SrI: SrImathE SatakOpAya nama: SrImathE rAmAnujAya nama: SrImath varavaramunayE nama:
SlOkam – Original
SrEyAn svadharmO viguNa: paradharmAth svanushtithAth |
svadharmE nidhanam SrEya: paradharmO bhayAvaha: ||
word-by-word meaning (based on puththUr krishNamAchArya swAmy’s thamizh translation)
svadharma: – (for the person who is together with matter/body) karma yOga which is the natural means
viguNa: (api) – even when practiced with defects
svanushtithAth – practiced in a faultless manner
paradharmAth – gyAna yOga which is applicable for others (due to not having been used to it)
SrEyAn – is best.
svadharmE (varthamAnasya) – practicing karma yOga which is one’s own means
nidhanam – dying (without achieving the results within the same life time)
SrEya: – is best.
paradharma: (thu) – But gyAna yOga which is applicable for others
bhayAvaha: – instills fear (since it can be destroyed by practicing it incorrectly).
Simple Translation (based on puththUr krishNamAchArya swAmy’s thamizh translation)
(For the person who is together with matter/body) karma yOga which is the natural means even when practiced with defects is better than gyAna yOga which is practiced in a faultless manner and is applicable for others (due to not having been used to it). It is best to die (even without achieving the results within the same life time) while practicing karma yOga which is one’s own means, but gyAna yOga which is applicable for others instills fear (since it can be destroyed by practicing it incorrectly).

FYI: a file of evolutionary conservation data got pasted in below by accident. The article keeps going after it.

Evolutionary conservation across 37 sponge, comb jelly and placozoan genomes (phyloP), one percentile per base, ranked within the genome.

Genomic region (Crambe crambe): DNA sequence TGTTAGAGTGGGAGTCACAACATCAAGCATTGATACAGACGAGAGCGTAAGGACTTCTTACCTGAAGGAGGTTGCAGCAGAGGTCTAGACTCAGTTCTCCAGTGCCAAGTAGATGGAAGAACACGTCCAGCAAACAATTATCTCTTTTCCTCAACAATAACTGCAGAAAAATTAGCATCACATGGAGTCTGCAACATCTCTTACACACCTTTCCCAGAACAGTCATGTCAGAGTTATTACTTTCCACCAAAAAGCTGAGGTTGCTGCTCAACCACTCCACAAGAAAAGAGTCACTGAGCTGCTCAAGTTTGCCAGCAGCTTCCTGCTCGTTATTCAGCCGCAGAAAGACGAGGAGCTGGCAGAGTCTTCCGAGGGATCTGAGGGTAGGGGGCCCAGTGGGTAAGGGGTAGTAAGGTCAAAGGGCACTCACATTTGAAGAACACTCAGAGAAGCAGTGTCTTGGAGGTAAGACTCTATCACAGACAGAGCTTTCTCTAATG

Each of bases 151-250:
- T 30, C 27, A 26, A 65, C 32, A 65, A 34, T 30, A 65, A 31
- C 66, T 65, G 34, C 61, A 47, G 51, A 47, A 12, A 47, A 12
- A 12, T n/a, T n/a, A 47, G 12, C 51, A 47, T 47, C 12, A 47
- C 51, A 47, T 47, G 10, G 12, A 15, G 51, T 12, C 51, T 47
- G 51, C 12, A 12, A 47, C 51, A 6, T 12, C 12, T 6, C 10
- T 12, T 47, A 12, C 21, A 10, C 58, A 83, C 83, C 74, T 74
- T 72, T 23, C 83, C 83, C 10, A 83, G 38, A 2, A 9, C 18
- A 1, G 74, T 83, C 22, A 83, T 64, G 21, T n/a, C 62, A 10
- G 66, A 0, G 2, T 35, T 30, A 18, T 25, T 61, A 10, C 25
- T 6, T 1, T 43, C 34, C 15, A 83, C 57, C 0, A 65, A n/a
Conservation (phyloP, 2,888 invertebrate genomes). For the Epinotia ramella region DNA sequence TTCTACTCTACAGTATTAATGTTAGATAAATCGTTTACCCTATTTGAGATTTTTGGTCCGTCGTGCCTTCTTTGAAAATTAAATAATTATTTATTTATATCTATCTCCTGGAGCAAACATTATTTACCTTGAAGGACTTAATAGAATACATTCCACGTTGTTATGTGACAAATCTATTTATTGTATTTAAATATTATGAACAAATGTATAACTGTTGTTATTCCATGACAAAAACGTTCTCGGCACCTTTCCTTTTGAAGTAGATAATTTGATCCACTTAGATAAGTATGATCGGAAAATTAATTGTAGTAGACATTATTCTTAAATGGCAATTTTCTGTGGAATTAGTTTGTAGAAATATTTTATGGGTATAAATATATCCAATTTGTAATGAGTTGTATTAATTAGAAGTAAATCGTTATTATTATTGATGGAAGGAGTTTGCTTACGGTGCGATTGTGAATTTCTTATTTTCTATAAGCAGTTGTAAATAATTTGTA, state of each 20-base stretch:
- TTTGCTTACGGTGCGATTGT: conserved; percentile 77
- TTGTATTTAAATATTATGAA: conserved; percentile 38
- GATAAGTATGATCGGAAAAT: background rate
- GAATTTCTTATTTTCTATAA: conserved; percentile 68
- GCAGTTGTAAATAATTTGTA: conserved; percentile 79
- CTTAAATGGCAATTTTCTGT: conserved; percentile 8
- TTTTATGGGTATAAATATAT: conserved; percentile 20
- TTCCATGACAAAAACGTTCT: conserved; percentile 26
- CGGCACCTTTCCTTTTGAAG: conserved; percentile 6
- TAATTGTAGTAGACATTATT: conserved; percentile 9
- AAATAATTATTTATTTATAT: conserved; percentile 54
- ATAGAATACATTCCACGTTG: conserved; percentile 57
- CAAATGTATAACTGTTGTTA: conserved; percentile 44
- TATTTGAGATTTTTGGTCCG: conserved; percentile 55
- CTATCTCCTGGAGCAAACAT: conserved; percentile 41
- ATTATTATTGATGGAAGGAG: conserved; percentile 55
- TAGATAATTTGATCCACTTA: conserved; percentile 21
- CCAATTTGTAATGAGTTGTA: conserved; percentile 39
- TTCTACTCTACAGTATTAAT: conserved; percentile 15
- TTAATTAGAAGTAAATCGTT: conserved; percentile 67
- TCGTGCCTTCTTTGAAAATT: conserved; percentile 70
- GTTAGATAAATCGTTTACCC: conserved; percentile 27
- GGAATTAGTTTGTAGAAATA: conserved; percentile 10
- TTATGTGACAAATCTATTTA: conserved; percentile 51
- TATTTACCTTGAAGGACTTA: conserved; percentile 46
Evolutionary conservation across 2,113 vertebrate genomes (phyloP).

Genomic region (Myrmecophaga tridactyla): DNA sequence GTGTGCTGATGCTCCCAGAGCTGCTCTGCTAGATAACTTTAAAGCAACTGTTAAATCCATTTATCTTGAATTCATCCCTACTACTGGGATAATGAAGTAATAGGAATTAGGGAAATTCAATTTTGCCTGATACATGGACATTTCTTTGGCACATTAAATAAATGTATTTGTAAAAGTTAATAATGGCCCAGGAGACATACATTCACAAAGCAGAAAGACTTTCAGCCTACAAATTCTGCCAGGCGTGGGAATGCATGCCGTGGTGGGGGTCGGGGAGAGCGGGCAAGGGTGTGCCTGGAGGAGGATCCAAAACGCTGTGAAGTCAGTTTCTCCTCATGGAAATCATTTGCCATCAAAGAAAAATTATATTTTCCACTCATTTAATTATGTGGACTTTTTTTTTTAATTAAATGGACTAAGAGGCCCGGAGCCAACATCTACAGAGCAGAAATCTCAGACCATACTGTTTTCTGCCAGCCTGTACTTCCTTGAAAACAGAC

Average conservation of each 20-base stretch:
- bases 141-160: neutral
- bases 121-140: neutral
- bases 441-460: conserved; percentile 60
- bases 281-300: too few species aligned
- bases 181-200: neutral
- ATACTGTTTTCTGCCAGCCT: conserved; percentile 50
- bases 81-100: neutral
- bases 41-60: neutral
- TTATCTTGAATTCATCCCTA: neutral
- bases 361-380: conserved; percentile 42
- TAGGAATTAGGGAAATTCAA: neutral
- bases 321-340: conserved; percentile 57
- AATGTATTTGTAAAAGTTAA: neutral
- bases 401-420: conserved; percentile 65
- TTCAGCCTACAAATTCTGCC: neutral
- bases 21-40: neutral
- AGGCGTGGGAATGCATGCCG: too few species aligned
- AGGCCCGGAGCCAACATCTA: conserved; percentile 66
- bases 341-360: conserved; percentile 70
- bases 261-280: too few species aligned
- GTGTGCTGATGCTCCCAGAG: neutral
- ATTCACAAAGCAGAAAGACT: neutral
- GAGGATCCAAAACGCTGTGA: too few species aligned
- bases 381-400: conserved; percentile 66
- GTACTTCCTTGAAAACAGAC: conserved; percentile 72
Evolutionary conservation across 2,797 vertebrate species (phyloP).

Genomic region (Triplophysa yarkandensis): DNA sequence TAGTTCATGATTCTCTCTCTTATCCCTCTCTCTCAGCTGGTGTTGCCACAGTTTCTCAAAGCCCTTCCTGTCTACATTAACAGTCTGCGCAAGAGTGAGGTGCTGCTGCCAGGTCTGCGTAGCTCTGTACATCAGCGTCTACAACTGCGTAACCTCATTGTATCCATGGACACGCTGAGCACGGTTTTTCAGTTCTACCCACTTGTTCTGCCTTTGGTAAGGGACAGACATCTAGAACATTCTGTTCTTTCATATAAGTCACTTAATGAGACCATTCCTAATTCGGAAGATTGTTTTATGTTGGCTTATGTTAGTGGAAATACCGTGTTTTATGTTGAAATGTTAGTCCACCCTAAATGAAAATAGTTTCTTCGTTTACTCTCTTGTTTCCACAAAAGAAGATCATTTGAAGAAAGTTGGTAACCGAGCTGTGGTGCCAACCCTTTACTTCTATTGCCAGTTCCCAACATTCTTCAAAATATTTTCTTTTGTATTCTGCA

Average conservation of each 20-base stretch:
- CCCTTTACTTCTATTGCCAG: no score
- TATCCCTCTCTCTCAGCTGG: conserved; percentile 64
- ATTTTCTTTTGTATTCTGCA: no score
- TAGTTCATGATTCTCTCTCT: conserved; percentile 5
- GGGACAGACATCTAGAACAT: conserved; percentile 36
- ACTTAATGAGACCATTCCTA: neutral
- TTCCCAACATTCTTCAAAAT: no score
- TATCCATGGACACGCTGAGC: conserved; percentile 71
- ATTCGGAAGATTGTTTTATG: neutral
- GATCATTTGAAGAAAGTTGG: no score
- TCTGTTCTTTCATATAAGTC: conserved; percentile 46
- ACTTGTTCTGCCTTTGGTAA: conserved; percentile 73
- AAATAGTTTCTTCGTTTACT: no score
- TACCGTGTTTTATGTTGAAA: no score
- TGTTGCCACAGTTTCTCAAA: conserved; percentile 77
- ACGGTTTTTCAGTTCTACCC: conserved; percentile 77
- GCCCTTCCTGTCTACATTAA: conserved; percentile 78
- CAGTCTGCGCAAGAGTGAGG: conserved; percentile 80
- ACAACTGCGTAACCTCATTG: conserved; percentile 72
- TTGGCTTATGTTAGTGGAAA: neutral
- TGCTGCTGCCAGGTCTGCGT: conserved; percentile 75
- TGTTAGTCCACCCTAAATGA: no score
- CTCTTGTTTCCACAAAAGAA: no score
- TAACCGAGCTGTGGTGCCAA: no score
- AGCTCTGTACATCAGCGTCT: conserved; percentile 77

Rendering based on ALkoNdavilli gOvindhAchArya swAmy’s English translation of gIthA bhAshyam
‘Though wanting in merit, better is one’s own Dharma1 than another’s Dharma2 well performed. In one’s own Dharma, death is noble; others’ Dharma3 is danger-fraught.’4
For reasons stated, one’s own Dharma5 or prescribed duty (by Śāstra) viz., karma-yoga, is the best, albeit it be destitute of great virtues in it. Such duty (dharma) is easy to discharge, and unattended with risk. Whereas, to the man who is wedded to matter, jñāna-yoga, —though assuredly it is most excellent— is most difficult of achievement. Jñāna-yoga is besides surrounded by danger, though the Path indeed is shorter than karma-yoga.
Karma-yoga comes to a man easily and most naturally befitting him. Death, he may encounter, before, by this method, he is able, in one life, to achieve his purpose; but his progress does not get barred by any obstacles. In his next birth, the thread of previously accomplished progress is easily picked up and continued.6
Whereas to one who is allied (or tied) to matter, the attempt to tread the Path of jñāna is surrounded by dangers, which beset its Path, and which deter one from adopting that scheme readily. Jñāna-yoga is thus difficult.
Arjuna (now) asks :—
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